Are you asking yourself: What does the above have to do with human rights? Here is the crux. Did you know that Basic Goodness is a fundamental human right?

What is Basic Goodness?

great eastern sun

Human rights is commonly mentioned in the same breath with equality, freedom, and happiness. Yet our world as a whole perpetually struggles, as with an overly-challenging recipe, to bring the medley of ingredients that comprise human rights into harmony for all. Such a challenge makes their attainment feasible with varying degrees of success, making it more akin to a trophy than a birthright.

What would happen, though, if the variables that comprise human rights could be distilled to one simple, fundamental tenet? Basic Goodness is that distillation.

For the past year, I’ve been on a new spiritual journey of a tradition formerly unfamiliar to me, which has influenced my perspective on the topic of human rights: the secular tradition of Shambhala Buddhism, which has roots in Tibet.

For those unfamiliar with Shambhala, here is what I’ve learned so far: It neither acknowledges or negates the existence of a Creator; people are born whole, equipped with all they need to be happy. Reality is a function of perception; how we interface with the world is a function of us; what we experience depends on us and no one else; inherent evil does not exist.

Basic Goodness is the foundational principle that every human being is good – without the need to add or subtract any qualities. So strong is this principle that the head of Shambhala, Sakyong Mipham Rinpoche, classifies it as a human right in his book, The Shambhala Principle.

Basic Goodness as a Right

What could it mean to have the right to Basic Goodness? Could it mean that we have the right to be good if we choose to be? Well, of course we have the freedom to be or do good. But the right to Basic Goodness is more powerful than that. It means that each of us is fundamentally, indisputably good – each of us is necessarily valuable, and no one can take that right away from us or dispute it, which is why we are all covered by the Universal Declaration of Human Rights.

You might ask, “But how can we all be considered good when there are all sorts of bad things happening in the world brought about by bad people?” The simple answer is that there is no such thing as a bad person; we are what we think [Buddha], and our actions are often reactions to our fears.

One very important thing I recently learned is that when we fear or distrust someone, that itself is a refusal to acknowledge that person’s Basic Goodness, which translates to disrespect. In turn, when we disrespect someone, we disregard their dignity, which all people have according to the UN Universal Declaration of Human Rights:

Whereas recognition of the inherent dignity and of the equal and inalienable rights of all members of the human family is the foundation of freedom, justice and peace in the world[…]

How can we stop suppressing others, and ourselves, from our fundamental right to Basic Goodness?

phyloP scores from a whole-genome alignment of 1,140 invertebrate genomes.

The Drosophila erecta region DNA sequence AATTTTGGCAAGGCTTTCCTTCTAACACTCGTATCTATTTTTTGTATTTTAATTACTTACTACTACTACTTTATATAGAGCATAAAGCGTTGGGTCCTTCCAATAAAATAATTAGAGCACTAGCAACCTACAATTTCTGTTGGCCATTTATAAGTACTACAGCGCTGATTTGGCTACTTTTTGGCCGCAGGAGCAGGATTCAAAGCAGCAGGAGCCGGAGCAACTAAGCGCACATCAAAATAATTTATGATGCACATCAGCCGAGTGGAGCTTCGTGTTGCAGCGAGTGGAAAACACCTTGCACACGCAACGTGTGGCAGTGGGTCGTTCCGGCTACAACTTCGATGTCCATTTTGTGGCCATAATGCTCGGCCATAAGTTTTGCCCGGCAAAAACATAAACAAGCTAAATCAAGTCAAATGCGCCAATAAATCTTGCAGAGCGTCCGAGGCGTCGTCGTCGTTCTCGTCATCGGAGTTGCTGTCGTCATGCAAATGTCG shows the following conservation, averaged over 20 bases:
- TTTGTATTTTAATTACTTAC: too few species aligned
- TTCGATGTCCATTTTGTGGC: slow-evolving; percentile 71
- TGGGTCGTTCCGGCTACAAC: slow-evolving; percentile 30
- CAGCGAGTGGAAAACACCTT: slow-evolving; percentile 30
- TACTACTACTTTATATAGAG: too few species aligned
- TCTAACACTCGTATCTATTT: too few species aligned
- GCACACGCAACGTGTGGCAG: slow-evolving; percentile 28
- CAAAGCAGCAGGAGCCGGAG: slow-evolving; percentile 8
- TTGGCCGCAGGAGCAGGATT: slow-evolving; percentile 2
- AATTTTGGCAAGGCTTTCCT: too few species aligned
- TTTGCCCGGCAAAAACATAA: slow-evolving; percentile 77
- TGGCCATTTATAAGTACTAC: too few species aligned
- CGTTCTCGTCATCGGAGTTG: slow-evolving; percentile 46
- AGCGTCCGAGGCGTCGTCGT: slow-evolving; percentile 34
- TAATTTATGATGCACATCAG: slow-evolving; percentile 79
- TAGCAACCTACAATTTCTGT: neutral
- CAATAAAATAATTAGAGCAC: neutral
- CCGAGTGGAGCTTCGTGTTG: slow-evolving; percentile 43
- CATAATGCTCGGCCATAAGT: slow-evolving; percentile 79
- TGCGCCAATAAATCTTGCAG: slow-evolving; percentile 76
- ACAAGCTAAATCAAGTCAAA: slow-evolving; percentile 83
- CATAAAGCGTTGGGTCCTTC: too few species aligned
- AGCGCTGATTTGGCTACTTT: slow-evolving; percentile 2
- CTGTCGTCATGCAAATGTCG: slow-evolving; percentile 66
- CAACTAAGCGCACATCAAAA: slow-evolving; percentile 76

1)  We cannot possibly acknowledge others’ goodness without first acknowledging our own. How many times have you barraged yourself for not meeting expectations from others or yourself? We weren’t born thinking we weren’t good; we started when we believed someone that said that of us. Therefore, we have to deprogram that belief. The first step is acknowledging your Basic Goodness; know that you are good without having to add or subtract any qualities. This step might entail a lifetime of work; it usually happens regularly on a meditation cushion, where you have to be with yourself in the present moment. It requires kindness, gentleness, and patience with yourself.

2)  Once you have come to acknowledge your Basic Goodness, the second step becomes easier, and might even happen automatically. Once you have the confidence that you are Good, fear diminishes and courage blooms. Fear springs from doubt. Conversely, joy, love, and courage spring from confidence.

3)  After learning kindness, gentleness, patience, and courage with yourself, and experiencing self joy and love, your generosity of these gifts organically grows, making it easier to bestow on others. Giving these gifts might not be easy, per se, especially if we are under attack. But when we have confidence that we are Good, and have courage, then we can view what others say more objectively, instead of taking offense. The objective view makes it easier to extend the generosity of patience and kindness to others, and these might help you see where the other person is coming from, which is called compassion.

4)  The fourth step is beyond us, but happens because of us. Have you heard of the butterfly effect? Whatever we do has an effect on the world at large. Once we extend kindness and compassion to others, those we touch leave with an impression of the same. It might not take effect with them immediately, but once an impression is made, repetition over time reshapes, like a stone weathered by the gentle currents of a stream.